Judy: I’m an idealistic person. I want to change the world! If we get enough empowered women, we can inspire a community, and if we get enough communities that are empowered we can inspire countries, and if we get enough countries inspired, then we can change the world. A very close friend of mine and mentor, Lori Palatnik, shared this concept with me. She takes women to Israel on highly subsidized tours through an organization she started called Jewish Women’s Renaissance Project. I’ve had the opportunity to be on a few of these trips and have seen the impact. So I’ve been affected by her and in my own small way, I’m trying to do the same thing.
TCJ: So it’s safe to assume that this dance party is just for women?
Judy: Yes, it’s strictly for women. Literally no men. Shana Gee-Cohen is the DJ. Everyone there will be a female. I’ve had a few guy friends ask if they could be bartenders or photographers. They got a big N-O from me. Because even if one man is there–listen, I love men. I love my husband. But the dynamic changes when men and women are together, especially in a dancing environment. I just want women to feel free to let go, to just be. And not have to worry about what they look like, and what they’re saying, and what they’re doing, and how they’re moving. I just want them to be free.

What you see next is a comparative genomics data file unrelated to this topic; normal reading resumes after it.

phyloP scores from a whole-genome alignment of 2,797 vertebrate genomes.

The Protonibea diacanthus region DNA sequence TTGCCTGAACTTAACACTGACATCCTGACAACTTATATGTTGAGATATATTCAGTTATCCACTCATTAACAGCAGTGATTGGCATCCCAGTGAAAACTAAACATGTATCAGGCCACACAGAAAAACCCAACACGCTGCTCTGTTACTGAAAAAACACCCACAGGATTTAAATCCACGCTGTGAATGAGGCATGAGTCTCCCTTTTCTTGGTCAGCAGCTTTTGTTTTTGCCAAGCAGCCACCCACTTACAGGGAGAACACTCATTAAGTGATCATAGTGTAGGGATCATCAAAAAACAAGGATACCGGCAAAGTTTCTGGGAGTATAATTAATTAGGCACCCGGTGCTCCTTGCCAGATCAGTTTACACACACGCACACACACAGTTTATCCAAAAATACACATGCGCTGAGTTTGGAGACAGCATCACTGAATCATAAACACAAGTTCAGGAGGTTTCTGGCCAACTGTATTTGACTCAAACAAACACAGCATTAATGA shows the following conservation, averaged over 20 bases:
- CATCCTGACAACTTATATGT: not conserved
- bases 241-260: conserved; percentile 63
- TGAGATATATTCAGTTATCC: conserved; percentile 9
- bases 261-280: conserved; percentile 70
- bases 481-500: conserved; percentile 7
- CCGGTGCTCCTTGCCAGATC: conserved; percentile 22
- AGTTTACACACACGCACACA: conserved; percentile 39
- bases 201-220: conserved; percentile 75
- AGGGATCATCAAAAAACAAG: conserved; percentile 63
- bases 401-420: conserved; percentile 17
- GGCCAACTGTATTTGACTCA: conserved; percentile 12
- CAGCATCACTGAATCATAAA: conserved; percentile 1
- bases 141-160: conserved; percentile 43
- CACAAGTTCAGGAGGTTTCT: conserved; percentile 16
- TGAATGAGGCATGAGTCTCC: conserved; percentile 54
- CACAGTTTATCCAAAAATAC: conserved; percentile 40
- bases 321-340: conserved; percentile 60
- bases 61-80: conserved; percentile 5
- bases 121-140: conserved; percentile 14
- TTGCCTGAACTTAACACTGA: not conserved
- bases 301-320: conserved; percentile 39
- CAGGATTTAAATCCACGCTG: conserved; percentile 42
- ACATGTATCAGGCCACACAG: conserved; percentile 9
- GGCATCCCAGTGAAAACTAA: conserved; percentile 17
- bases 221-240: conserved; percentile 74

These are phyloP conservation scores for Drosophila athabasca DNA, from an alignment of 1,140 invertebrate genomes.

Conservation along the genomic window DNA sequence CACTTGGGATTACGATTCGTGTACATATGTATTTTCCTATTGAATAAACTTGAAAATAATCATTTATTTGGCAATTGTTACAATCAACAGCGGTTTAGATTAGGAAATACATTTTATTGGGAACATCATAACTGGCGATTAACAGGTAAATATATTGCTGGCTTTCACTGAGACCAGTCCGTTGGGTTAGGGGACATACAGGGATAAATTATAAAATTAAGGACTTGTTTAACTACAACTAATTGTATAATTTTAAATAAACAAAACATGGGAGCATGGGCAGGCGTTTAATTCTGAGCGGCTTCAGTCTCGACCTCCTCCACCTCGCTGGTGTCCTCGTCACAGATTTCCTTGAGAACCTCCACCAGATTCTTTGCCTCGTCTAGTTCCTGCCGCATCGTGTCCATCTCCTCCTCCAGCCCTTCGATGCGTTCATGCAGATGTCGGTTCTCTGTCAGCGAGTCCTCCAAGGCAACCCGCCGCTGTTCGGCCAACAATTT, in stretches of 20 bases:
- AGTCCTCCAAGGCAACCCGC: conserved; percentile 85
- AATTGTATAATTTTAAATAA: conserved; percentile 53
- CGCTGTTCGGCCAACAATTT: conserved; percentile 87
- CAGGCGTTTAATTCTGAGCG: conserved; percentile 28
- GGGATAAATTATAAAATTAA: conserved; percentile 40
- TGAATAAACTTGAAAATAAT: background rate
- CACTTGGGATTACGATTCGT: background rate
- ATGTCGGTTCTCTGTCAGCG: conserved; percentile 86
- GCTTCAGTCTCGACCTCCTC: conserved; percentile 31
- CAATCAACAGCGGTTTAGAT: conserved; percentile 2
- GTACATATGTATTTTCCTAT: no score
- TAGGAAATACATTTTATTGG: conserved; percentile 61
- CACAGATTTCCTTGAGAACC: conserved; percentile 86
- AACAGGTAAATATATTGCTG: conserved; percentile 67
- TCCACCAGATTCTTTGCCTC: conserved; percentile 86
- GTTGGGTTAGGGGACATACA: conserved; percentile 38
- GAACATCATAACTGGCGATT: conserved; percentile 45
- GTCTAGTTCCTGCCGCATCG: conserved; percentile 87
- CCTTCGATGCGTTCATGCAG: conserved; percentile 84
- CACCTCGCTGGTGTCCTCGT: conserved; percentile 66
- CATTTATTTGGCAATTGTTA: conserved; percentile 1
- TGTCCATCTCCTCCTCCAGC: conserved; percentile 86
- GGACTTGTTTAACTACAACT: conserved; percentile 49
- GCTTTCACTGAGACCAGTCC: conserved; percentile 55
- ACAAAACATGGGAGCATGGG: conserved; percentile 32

TCJ: That almost sounds like a life philosophy.
Judy: Basically. I want to celebrate moments. I’m interested in connection and community and whether I encounter somebody at the grocery store, or I’m with my best friend, I want to be fully engaged and I want to savor whatever is happening in that moment. To inspire and infuse these moments and people I encounter with life and energy.
TCJ: So on that note, what’s your favorite way to celebrate Shabbat?
Judy: With people that I love. To have homemade challah and a good meal where we sit around the table for as long as we possibly can and just talk and laugh and celebrate. Celebrate the joy of disconnecting to connect.
TCJ: What’s your favorite Jewish food?
Judy: Oh gosh… my mom’s matzo ball soup. But also my friend Giti’s chocolate babka. She makes the best chocolate babka I’ve ever had… seriously.
TCJ: What’s your favorite Jewish holiday?
Judy: Shavuot. That’s where we became a true nation. Where we became Am Yisrael. I mean, people always say Pesach or Rosh Hashanah because it’s when people get together, and that’s great and I love them, and I love each and every holiday for different reasons. But for me, we’re here–TC Jewfolk is here–because of Shavuot. Because of the faith that our ancestors had in The Almighty and that we continue to have. Shavuot’s where it’s at! LOL!
TCJ: What’s your favorite thing to do in the Cities?
Judy: I love going out to really good restaurants with my friends. I love watching my husband [Jeff Victor] play whenever he has gigs. He’s a musician. I dunno–just sort of living my life.
TCJ: Finally, give us one more reason why you’re folking awesome!
Judy: Because I love life! I just see the opportunity in experiencing life at its fullest.Click here to nominate your favorite TC Jew to be featured on our weekly Who the Folk?! series!